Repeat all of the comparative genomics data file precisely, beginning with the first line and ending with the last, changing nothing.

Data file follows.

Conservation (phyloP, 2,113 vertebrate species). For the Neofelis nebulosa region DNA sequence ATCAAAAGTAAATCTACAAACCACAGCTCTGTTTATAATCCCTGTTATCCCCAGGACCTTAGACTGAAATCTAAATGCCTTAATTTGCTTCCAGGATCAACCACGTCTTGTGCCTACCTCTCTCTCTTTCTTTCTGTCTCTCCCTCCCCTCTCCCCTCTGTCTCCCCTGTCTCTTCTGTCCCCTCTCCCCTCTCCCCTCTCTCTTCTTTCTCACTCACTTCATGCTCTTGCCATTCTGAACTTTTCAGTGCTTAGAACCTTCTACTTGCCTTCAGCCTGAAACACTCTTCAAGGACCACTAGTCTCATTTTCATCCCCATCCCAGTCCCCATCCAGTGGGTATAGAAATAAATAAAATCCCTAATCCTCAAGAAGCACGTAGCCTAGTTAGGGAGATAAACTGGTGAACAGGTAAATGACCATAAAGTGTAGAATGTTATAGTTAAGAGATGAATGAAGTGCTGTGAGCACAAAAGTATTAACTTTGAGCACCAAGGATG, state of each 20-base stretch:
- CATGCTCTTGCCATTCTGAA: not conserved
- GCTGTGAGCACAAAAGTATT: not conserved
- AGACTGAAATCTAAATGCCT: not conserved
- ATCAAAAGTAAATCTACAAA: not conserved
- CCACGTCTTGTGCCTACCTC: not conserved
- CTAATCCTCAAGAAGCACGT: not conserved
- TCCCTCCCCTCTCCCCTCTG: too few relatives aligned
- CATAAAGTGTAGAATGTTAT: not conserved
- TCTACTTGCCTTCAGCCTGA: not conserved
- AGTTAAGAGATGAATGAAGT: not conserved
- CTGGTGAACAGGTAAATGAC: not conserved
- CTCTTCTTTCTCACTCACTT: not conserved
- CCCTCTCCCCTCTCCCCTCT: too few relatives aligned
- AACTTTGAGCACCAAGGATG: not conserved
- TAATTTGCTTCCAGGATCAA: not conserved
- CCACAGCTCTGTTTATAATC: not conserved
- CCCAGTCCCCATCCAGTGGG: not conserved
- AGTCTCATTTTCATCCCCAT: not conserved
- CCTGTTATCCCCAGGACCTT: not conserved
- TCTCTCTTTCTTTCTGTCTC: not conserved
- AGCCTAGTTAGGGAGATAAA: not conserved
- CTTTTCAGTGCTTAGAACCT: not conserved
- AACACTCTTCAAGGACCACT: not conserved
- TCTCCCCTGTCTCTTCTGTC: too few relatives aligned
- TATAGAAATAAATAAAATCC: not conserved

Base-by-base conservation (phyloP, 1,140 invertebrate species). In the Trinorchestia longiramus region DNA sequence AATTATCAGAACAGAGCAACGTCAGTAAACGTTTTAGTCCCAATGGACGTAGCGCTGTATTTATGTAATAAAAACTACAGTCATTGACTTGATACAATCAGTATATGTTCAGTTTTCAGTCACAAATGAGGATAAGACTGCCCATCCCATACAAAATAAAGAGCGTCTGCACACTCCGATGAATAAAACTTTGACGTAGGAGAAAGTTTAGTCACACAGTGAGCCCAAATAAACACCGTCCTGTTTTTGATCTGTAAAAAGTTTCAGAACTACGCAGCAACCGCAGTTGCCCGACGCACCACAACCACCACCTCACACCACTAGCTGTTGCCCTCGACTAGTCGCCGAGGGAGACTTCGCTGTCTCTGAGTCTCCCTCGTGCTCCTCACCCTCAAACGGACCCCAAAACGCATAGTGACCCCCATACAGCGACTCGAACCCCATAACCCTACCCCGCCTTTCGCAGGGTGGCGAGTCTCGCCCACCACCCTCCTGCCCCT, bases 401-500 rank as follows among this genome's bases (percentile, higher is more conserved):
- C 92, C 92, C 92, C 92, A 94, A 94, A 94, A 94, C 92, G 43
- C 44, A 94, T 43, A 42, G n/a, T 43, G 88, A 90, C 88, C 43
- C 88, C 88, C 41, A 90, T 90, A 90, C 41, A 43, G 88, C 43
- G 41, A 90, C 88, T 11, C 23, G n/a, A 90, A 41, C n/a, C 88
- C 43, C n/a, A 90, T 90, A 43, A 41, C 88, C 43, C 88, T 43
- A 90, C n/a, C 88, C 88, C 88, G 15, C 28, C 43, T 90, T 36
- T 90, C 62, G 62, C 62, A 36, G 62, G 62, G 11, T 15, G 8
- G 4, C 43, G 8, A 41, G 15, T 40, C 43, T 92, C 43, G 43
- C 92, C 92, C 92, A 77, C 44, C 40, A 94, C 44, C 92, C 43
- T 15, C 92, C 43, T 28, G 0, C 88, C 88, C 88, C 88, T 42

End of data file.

Conservation (phyloP, 2,113 vertebrate species). For the Neofelis nebulosa region DNA sequence ATCAAAAGTAAATCTACAAACCACAGCTCTGTTTATAATCCCTGTTATCCCCAGGACCTTAGACTGAAATCTAAATGCCTTAATTTGCTTCCAGGATCAACCACGTCTTGTGCCTACCTCTCTCTCTTTCTTTCTGTCTCTCCCTCCCCTCTCCCCTCTGTCTCCCCTGTCTCTTCTGTCCCCTCTCCCCTCTCCCCTCTCTCTTCTTTCTCACTCACTTCATGCTCTTGCCATTCTGAACTTTTCAGTGCTTAGAACCTTCTACTTGCCTTCAGCCTGAAACACTCTTCAAGGACCACTAGTCTCATTTTCATCCCCATCCCAGTCCCCATCCAGTGGGTATAGAAATAAATAAAATCCCTAATCCTCAAGAAGCACGTAGCCTAGTTAGGGAGATAAACTGGTGAACAGGTAAATGACCATAAAGTGTAGAATGTTATAGTTAAGAGATGAATGAAGTGCTGTGAGCACAAAAGTATTAACTTTGAGCACCAAGGATG, state of each 20-base stretch:
- CATGCTCTTGCCATTCTGAA: not conserved
- GCTGTGAGCACAAAAGTATT: not conserved
- AGACTGAAATCTAAATGCCT: not conserved
- ATCAAAAGTAAATCTACAAA: not conserved
- CCACGTCTTGTGCCTACCTC: not conserved
- CTAATCCTCAAGAAGCACGT: not conserved
- TCCCTCCCCTCTCCCCTCTG: too few relatives aligned
- CATAAAGTGTAGAATGTTAT: not conserved
- TCTACTTGCCTTCAGCCTGA: not conserved
- AGTTAAGAGATGAATGAAGT: not conserved
- CTGGTGAACAGGTAAATGAC: not conserved
- CTCTTCTTTCTCACTCACTT: not conserved
- CCCTCTCCCCTCTCCCCTCT: too few relatives aligned
- AACTTTGAGCACCAAGGATG: not conserved
- TAATTTGCTTCCAGGATCAA: not conserved
- CCACAGCTCTGTTTATAATC: not conserved
- CCCAGTCCCCATCCAGTGGG: not conserved
- AGTCTCATTTTCATCCCCAT: not conserved
- CCTGTTATCCCCAGGACCTT: not conserved
- TCTCTCTTTCTTTCTGTCTC: not conserved
- AGCCTAGTTAGGGAGATAAA: not conserved
- CTTTTCAGTGCTTAGAACCT: not conserved
- AACACTCTTCAAGGACCACT: not conserved
- TCTCCCCTGTCTCTTCTGTC: too few relatives aligned
- TATAGAAATAAATAAAATCC: not conserved

Base-by-base conservation (phyloP, 1,140 invertebrate species). In the Trinorchestia longiramus region DNA sequence AATTATCAGAACAGAGCAACGTCAGTAAACGTTTTAGTCCCAATGGACGTAGCGCTGTATTTATGTAATAAAAACTACAGTCATTGACTTGATACAATCAGTATATGTTCAGTTTTCAGTCACAAATGAGGATAAGACTGCCCATCCCATACAAAATAAAGAGCGTCTGCACACTCCGATGAATAAAACTTTGACGTAGGAGAAAGTTTAGTCACACAGTGAGCCCAAATAAACACCGTCCTGTTTTTGATCTGTAAAAAGTTTCAGAACTACGCAGCAACCGCAGTTGCCCGACGCACCACAACCACCACCTCACACCACTAGCTGTTGCCCTCGACTAGTCGCCGAGGGAGACTTCGCTGTCTCTGAGTCTCCCTCGTGCTCCTCACCCTCAAACGGACCCCAAAACGCATAGTGACCCCCATACAGCGACTCGAACCCCATAACCCTACCCCGCCTTTCGCAGGGTGGCGAGTCTCGCCCACCACCCTCCTGCCCCT, bases 401-500 rank as follows among this genome's bases (percentile, higher is more conserved):
- C 92, C 92, C 92, C 92, A 94, A 94, A 94, A 94, C 92, G 43
- C 44, A 94, T 43, A 42, G n/a, T 43, G 88, A 90, C 88, C 43
- C 88, C 88, C 41, A 90, T 90, A 90, C 41, A 43, G 88, C 43
- G 41, A 90, C 88, T 11, C 23, G n/a, A 90, A 41, C n/a, C 88
- C 43, C n/a, A 90, T 90, A 43, A 41, C 88, C 43, C 88, T 43
- A 90, C n/a, C 88, C 88, C 88, G 15, C 28, C 43, T 90, T 36
- T 90, C 62, G 62, C 62, A 36, G 62, G 62, G 11, T 15, G 8
- G 4, C 43, G 8, A 41, G 15, T 40, C 43, T 92, C 43, G 43
- C 92, C 92, C 92, A 77, C 44, C 40, A 94, C 44, C 92, C 43
- T 15, C 92, C 43, T 28, G 0, C 88, C 88, C 88, C 88, T 42